Posts Tagged ‘Grace’

So many ‘Christian Living’ books and courses seem to fit the ‘Self Help’ genre more than the ‘Discipleship’ genre.

Most are written by people who are successful at the aspect of Living they are teaching about. They generally have a thriving marriage and obedient children who are planning to be missionaries. They read their Bible meaningfully every day, have overcome mental illness, know how to be positive in every situation, normally share the Gospel with strangers, especially those next to them in the aeroplane, and are by-and-large healthy, happy and good looking. Often they will also have some kind of secular high level degree – normally in the medical or scientific field, showing they must know more about Life than those who have only studied their Bible. Those who are also pastors seem to be whimsical communicators, lead one of the country’s fastest growing churches, and have an endorsement by at least 3 other celebrity pastors.

The message this sends is, ‘If you do what I did, you can have what I have.’ This helps us to conveniently forget the truth that they only have what they have as a gift of God’s grace, not because they did what they did. Sure, what they did was involved in the whole process of God giving them what they have, but because it’s a gift, He deserves all the credit for freely giving them what they have. And because He is free to give, He is also free to decide who gets what, and who doesn’t get what.

If I think that by doing what they did I will get what they have, I am treating grace as a commodity, dispensed from the divine vending machine I call ‘God.’ My actions determine what God does and what He gives, and unless I put the coin in the slot and push the button, God won’t give me what I think I need.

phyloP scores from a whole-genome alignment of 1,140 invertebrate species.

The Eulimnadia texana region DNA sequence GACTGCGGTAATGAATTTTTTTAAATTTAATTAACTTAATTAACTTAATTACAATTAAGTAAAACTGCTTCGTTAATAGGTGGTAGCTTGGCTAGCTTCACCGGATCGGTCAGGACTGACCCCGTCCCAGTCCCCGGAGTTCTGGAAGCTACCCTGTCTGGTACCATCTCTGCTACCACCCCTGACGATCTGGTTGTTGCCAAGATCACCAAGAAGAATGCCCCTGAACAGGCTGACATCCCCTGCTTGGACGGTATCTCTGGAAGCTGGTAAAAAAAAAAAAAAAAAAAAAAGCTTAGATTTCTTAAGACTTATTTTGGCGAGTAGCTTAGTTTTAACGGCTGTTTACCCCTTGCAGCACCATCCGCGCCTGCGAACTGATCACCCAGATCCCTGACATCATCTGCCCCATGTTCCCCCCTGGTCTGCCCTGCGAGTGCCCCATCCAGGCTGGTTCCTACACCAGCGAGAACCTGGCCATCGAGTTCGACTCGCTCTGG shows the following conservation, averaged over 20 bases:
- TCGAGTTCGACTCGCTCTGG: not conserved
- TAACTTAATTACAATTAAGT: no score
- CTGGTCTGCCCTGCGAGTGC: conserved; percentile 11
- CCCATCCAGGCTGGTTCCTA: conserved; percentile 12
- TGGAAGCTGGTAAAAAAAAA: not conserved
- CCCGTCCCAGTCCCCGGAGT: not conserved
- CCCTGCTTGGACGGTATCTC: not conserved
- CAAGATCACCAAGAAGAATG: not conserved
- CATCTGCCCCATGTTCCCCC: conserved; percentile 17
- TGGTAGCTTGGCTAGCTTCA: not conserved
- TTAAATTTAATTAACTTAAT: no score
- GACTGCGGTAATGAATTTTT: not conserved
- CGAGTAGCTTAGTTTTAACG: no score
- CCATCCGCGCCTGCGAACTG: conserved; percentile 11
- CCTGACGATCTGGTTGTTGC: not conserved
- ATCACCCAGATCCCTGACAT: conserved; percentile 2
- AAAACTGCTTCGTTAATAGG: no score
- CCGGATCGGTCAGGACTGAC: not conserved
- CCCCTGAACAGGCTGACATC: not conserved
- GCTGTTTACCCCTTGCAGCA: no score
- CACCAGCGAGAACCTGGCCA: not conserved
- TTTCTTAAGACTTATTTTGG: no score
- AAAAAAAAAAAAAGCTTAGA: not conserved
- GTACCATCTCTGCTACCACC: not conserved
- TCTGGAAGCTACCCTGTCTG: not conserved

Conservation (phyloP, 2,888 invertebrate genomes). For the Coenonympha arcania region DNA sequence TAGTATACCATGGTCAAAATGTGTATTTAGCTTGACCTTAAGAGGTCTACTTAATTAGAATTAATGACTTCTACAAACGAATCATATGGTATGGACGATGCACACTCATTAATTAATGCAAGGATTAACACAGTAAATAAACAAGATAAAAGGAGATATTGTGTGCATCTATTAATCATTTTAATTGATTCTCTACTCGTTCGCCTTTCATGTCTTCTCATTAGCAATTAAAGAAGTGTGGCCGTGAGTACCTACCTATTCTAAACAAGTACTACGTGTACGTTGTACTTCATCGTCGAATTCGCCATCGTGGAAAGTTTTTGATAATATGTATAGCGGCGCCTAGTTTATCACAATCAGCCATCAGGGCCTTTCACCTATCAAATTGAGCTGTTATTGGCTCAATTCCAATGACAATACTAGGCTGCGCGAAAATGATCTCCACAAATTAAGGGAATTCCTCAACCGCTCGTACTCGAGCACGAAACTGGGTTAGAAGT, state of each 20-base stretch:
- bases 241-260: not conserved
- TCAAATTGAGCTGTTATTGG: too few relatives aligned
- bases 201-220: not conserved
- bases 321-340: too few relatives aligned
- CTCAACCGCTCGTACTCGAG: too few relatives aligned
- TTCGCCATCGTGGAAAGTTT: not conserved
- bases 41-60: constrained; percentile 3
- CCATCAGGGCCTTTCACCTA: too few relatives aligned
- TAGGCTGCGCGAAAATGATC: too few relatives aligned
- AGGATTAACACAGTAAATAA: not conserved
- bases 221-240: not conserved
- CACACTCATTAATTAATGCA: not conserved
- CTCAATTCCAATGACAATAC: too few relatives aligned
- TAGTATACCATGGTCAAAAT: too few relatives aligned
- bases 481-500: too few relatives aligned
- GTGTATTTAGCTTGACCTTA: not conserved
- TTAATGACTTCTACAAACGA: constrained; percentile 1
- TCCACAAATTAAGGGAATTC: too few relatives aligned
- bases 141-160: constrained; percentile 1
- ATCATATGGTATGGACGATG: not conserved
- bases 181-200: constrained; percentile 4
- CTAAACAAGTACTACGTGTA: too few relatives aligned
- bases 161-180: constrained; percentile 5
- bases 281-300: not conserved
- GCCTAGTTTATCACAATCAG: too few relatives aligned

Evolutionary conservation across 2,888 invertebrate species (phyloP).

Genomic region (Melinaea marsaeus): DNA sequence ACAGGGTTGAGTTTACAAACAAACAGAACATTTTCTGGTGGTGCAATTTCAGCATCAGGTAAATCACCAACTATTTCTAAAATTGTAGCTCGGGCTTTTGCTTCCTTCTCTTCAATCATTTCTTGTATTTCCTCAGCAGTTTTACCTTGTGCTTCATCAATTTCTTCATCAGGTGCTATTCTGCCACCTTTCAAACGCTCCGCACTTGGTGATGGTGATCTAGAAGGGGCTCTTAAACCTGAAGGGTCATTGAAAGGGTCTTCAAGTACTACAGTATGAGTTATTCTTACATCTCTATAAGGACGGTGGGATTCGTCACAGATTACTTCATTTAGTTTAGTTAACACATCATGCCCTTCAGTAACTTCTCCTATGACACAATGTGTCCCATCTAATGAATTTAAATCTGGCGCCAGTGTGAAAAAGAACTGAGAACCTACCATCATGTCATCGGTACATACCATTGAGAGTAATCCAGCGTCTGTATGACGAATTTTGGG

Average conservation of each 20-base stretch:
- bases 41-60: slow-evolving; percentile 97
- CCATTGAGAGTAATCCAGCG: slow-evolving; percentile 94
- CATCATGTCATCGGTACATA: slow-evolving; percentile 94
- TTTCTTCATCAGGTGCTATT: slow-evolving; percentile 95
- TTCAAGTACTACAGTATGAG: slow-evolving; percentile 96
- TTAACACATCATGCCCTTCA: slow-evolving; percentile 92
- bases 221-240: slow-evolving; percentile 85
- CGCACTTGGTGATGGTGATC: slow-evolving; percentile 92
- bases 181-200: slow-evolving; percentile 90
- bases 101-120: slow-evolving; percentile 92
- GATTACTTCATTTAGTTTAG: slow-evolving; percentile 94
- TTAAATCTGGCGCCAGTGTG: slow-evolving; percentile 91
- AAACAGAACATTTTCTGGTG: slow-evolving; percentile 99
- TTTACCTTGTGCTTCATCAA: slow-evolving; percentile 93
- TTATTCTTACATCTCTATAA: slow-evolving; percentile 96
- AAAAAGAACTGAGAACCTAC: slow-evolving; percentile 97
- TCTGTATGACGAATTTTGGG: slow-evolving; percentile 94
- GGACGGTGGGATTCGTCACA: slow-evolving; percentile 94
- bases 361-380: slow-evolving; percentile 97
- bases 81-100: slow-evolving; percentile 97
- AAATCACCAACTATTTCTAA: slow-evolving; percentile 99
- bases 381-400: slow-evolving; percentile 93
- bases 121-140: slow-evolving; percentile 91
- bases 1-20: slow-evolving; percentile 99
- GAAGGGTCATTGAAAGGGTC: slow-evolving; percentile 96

Not only does this belittle God, but it exalts me. It makes my Christian Living into something that is based on strengths, when it should be based on weakness.

‘…to keep me from becoming conceited because of the surpassing greatness of the revelations, a thorn was given me in the flesh, a messenger of Satan to harass me, to keep me from becoming conceited. 8 Three times I pleaded with the Lord about this, that it should leave me. 9 But he said to me, “My grace is sufficient for you, for my power is made perfect in weakness.” Therefore I will boast all the more gladly of my weaknesses, so that the power of Christ may rest upon me. 10 For the sake of Christ, then, I am content with weaknesses, insults, hardships, persecutions, and calamities. For when I am weak, then I am strong.’

(2 Corinthians 12:7-10)

Whatever Paul’s ‘thorn’ was – a besetting sin, a physical disability, a spiritual attack, or whatever – chances are someone somewhere has written a book about how to overcome it. (And it’s a pity they didn’t write it back in AD 50, as Paul’s ministry would have been so much more effective!). The Lord’s answer to Paul wasn’t to give him a book or a course or 5 easy steps to removing the thorn. He’d already enabled Paul to see that if the thorn was to be removed, it would have to be the Lord who did it (hence his asking). But in this he was teaching Paul that knowing His sovereignty wasn’t just about accepting whatever comes our way in some kind of fatalistic surrender. It’s about knowing His sufficient grace in times of rock-bottom weakness, even when it seems as though that weakness is here to stay.

I think Paul came to realise that as long as he was trying to deal with and overcome his thorn (or to work out how to teach others to live victorious, thorn-free lives) his focus remained on himself, and he was not able to get on with the high calling that God had put on his life to make the power of Christ known to the nations. It is possible to be so focussed on cultivating the most godly, disciplined and holy spiritual life, that we never get around to seeking our highest calling – giving glory to Jesus Christ by declaring his praises among the nations.

If we take our cue from the world, and make the Christian Life a strengths-based exercise, we will never be content – as Paul was – with weakness. If we think that simply doing what they did we will have what they have, we will end up either prideful (if we succeed), or disillusioned (if we fail), and neither of these bring glory to God. We either pat ourselves on the back for our correct operation of the Divine Vending Machine, or we make God out to be unreliable or weak because He didn’t let us have what they have, even though we did what they did.